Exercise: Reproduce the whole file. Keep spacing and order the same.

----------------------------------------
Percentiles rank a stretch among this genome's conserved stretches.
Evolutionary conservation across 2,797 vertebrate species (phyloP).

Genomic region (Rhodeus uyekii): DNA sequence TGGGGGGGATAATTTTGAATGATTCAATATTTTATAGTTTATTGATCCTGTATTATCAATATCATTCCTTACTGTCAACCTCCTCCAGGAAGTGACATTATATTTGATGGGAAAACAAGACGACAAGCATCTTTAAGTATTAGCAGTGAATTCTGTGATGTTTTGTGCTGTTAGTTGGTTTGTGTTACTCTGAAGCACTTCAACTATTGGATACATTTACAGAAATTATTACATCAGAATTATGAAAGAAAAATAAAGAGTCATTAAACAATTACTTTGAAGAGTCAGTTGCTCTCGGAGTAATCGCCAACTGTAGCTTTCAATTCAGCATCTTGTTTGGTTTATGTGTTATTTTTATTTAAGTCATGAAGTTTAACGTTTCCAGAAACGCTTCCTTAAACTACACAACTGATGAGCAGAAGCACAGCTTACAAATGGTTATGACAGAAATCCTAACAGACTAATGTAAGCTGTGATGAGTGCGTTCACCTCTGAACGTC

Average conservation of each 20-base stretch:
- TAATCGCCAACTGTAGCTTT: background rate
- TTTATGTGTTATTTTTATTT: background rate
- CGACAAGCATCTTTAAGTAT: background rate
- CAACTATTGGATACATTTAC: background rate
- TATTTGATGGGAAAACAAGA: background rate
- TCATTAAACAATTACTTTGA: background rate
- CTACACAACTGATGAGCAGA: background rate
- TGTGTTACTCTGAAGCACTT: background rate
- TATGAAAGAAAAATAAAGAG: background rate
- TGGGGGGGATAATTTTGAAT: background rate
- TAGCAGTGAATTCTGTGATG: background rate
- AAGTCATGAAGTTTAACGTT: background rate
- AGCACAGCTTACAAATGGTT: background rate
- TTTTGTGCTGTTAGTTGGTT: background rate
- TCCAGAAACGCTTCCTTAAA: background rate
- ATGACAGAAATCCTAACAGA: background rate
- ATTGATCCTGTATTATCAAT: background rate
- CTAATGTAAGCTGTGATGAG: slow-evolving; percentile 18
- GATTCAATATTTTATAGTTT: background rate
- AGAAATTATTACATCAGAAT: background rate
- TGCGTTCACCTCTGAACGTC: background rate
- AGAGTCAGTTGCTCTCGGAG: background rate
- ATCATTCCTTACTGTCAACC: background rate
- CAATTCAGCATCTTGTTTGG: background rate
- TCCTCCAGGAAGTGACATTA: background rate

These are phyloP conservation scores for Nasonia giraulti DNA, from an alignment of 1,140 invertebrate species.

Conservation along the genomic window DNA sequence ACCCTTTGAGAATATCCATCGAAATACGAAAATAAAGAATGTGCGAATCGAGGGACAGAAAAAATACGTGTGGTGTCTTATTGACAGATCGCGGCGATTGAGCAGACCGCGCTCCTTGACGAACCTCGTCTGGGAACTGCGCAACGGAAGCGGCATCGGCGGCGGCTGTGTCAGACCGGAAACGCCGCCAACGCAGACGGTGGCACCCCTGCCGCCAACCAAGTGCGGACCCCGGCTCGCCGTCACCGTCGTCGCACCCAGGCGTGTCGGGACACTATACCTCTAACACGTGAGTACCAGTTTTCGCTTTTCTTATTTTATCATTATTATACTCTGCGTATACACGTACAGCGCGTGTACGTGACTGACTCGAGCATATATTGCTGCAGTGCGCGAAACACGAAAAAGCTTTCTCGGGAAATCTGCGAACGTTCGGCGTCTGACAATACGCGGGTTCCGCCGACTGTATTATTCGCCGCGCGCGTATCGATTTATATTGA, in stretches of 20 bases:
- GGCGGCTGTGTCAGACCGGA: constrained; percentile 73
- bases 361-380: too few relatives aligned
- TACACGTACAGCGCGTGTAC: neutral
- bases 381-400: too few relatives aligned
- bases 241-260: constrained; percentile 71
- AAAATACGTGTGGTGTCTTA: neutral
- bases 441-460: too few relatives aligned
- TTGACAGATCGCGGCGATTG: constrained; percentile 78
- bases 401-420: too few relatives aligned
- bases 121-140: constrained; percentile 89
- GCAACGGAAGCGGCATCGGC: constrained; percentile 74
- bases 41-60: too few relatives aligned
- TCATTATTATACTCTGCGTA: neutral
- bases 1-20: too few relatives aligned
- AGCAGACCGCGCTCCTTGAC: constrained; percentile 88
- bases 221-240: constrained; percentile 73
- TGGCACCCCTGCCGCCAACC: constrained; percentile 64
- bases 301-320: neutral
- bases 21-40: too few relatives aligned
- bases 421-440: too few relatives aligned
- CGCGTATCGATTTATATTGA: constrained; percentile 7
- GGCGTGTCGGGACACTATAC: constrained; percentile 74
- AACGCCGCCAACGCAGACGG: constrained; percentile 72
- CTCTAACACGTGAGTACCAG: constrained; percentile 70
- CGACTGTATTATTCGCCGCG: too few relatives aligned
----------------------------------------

Percentiles rank a stretch among this genome's conserved stretches.
Evolutionary conservation across 2,797 vertebrate species (phyloP).

Genomic region (Rhodeus uyekii): DNA sequence TGGGGGGGATAATTTTGAATGATTCAATATTTTATAGTTTATTGATCCTGTATTATCAATATCATTCCTTACTGTCAACCTCCTCCAGGAAGTGACATTATATTTGATGGGAAAACAAGACGACAAGCATCTTTAAGTATTAGCAGTGAATTCTGTGATGTTTTGTGCTGTTAGTTGGTTTGTGTTACTCTGAAGCACTTCAACTATTGGATACATTTACAGAAATTATTACATCAGAATTATGAAAGAAAAATAAAGAGTCATTAAACAATTACTTTGAAGAGTCAGTTGCTCTCGGAGTAATCGCCAACTGTAGCTTTCAATTCAGCATCTTGTTTGGTTTATGTGTTATTTTTATTTAAGTCATGAAGTTTAACGTTTCCAGAAACGCTTCCTTAAACTACACAACTGATGAGCAGAAGCACAGCTTACAAATGGTTATGACAGAAATCCTAACAGACTAATGTAAGCTGTGATGAGTGCGTTCACCTCTGAACGTC

Average conservation of each 20-base stretch:
- TAATCGCCAACTGTAGCTTT: background rate
- TTTATGTGTTATTTTTATTT: background rate
- CGACAAGCATCTTTAAGTAT: background rate
- CAACTATTGGATACATTTAC: background rate
- TATTTGATGGGAAAACAAGA: background rate
- TCATTAAACAATTACTTTGA: background rate
- CTACACAACTGATGAGCAGA: background rate
- TGTGTTACTCTGAAGCACTT: background rate
- TATGAAAGAAAAATAAAGAG: background rate
- TGGGGGGGATAATTTTGAAT: background rate
- TAGCAGTGAATTCTGTGATG: background rate
- AAGTCATGAAGTTTAACGTT: background rate
- AGCACAGCTTACAAATGGTT: background rate
- TTTTGTGCTGTTAGTTGGTT: background rate
- TCCAGAAACGCTTCCTTAAA: background rate
- ATGACAGAAATCCTAACAGA: background rate
- ATTGATCCTGTATTATCAAT: background rate
- CTAATGTAAGCTGTGATGAG: slow-evolving; percentile 18
- GATTCAATATTTTATAGTTT: background rate
- AGAAATTATTACATCAGAAT: background rate
- TGCGTTCACCTCTGAACGTC: background rate
- AGAGTCAGTTGCTCTCGGAG: background rate
- ATCATTCCTTACTGTCAACC: background rate
- CAATTCAGCATCTTGTTTGG: background rate
- TCCTCCAGGAAGTGACATTA: background rate

These are phyloP conservation scores for Nasonia giraulti DNA, from an alignment of 1,140 invertebrate species.

Conservation along the genomic window DNA sequence ACCCTTTGAGAATATCCATCGAAATACGAAAATAAAGAATGTGCGAATCGAGGGACAGAAAAAATACGTGTGGTGTCTTATTGACAGATCGCGGCGATTGAGCAGACCGCGCTCCTTGACGAACCTCGTCTGGGAACTGCGCAACGGAAGCGGCATCGGCGGCGGCTGTGTCAGACCGGAAACGCCGCCAACGCAGACGGTGGCACCCCTGCCGCCAACCAAGTGCGGACCCCGGCTCGCCGTCACCGTCGTCGCACCCAGGCGTGTCGGGACACTATACCTCTAACACGTGAGTACCAGTTTTCGCTTTTCTTATTTTATCATTATTATACTCTGCGTATACACGTACAGCGCGTGTACGTGACTGACTCGAGCATATATTGCTGCAGTGCGCGAAACACGAAAAAGCTTTCTCGGGAAATCTGCGAACGTTCGGCGTCTGACAATACGCGGGTTCCGCCGACTGTATTATTCGCCGCGCGCGTATCGATTTATATTGA, in stretches of 20 bases:
- GGCGGCTGTGTCAGACCGGA: constrained; percentile 73
- bases 361-380: too few relatives aligned
- TACACGTACAGCGCGTGTAC: neutral
- bases 381-400: too few relatives aligned
- bases 241-260: constrained; percentile 71
- AAAATACGTGTGGTGTCTTA: neutral
- bases 441-460: too few relatives aligned
- TTGACAGATCGCGGCGATTG: constrained; percentile 78
- bases 401-420: too few relatives aligned
- bases 121-140: constrained; percentile 89
- GCAACGGAAGCGGCATCGGC: constrained; percentile 74
- bases 41-60: too few relatives aligned
- TCATTATTATACTCTGCGTA: neutral
- bases 1-20: too few relatives aligned
- AGCAGACCGCGCTCCTTGAC: constrained; percentile 88
- bases 221-240: constrained; percentile 73
- TGGCACCCCTGCCGCCAACC: constrained; percentile 64
- bases 301-320: neutral
- bases 21-40: too few relatives aligned
- bases 421-440: too few relatives aligned
- CGCGTATCGATTTATATTGA: constrained; percentile 7
- GGCGTGTCGGGACACTATAC: constrained; percentile 74
- AACGCCGCCAACGCAGACGG: constrained; percentile 72
- CTCTAACACGTGAGTACCAG: constrained; percentile 70
- CGACTGTATTATTCGCCGCG: too few relatives aligned